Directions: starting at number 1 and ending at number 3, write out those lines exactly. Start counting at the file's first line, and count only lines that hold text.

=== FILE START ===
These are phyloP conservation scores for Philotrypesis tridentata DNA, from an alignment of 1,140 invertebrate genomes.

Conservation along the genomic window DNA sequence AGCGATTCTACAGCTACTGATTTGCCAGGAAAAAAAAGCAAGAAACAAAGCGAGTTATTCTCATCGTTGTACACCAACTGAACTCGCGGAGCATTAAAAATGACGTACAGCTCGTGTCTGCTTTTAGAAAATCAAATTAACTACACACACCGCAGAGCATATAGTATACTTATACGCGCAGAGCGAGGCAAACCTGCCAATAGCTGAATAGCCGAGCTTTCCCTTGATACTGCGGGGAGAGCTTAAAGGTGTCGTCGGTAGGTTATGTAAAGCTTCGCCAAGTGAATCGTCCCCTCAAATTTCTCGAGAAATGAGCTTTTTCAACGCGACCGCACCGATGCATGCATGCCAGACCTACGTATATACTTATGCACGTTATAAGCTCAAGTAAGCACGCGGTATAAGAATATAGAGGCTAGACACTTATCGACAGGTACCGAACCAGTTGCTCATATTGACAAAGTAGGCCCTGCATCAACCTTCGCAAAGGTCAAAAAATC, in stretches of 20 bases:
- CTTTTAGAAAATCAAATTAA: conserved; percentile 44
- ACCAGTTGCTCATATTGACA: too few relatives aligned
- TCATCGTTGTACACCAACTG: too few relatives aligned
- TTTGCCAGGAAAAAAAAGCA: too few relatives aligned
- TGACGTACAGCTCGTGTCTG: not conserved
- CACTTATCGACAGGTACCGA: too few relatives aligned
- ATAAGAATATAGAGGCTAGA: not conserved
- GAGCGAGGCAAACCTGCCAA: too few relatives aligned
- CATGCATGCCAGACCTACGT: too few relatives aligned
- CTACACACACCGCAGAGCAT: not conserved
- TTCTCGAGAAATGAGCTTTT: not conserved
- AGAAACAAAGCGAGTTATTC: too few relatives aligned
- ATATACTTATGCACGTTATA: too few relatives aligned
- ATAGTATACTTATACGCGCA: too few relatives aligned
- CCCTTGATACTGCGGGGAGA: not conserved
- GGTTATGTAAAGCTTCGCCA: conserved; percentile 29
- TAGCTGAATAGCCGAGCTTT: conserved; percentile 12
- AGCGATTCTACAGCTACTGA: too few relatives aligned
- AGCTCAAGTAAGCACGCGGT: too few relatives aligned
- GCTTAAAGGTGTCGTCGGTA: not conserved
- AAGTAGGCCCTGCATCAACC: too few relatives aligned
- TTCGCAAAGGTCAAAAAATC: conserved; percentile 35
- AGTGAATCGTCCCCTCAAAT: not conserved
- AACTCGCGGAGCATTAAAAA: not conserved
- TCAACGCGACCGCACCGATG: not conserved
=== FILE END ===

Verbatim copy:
These are phyloP conservation scores for Philotrypesis tridentata DNA, from an alignment of 1,140 invertebrate genomes.

Conservation along the genomic window DNA sequence AGCGATTCTACAGCTACTGATTTGCCAGGAAAAAAAAGCAAGAAACAAAGCGAGTTATTCTCATCGTTGTACACCAACTGAACTCGCGGAGCATTAAAAATGACGTACAGCTCGTGTCTGCTTTTAGAAAATCAAATTAACTACACACACCGCAGAGCATATAGTATACTTATACGCGCAGAGCGAGGCAAACCTGCCAATAGCTGAATAGCCGAGCTTTCCCTTGATACTGCGGGGAGAGCTTAAAGGTGTCGTCGGTAGGTTATGTAAAGCTTCGCCAAGTGAATCGTCCCCTCAAATTTCTCGAGAAATGAGCTTTTTCAACGCGACCGCACCGATGCATGCATGCCAGACCTACGTATATACTTATGCACGTTATAAGCTCAAGTAAGCACGCGGTATAAGAATATAGAGGCTAGACACTTATCGACAGGTACCGAACCAGTTGCTCATATTGACAAAGTAGGCCCTGCATCAACCTTCGCAAAGGTCAAAAAATC, in stretches of 20 bases:
- CTTTTAGAAAATCAAATTAA: conserved; percentile 44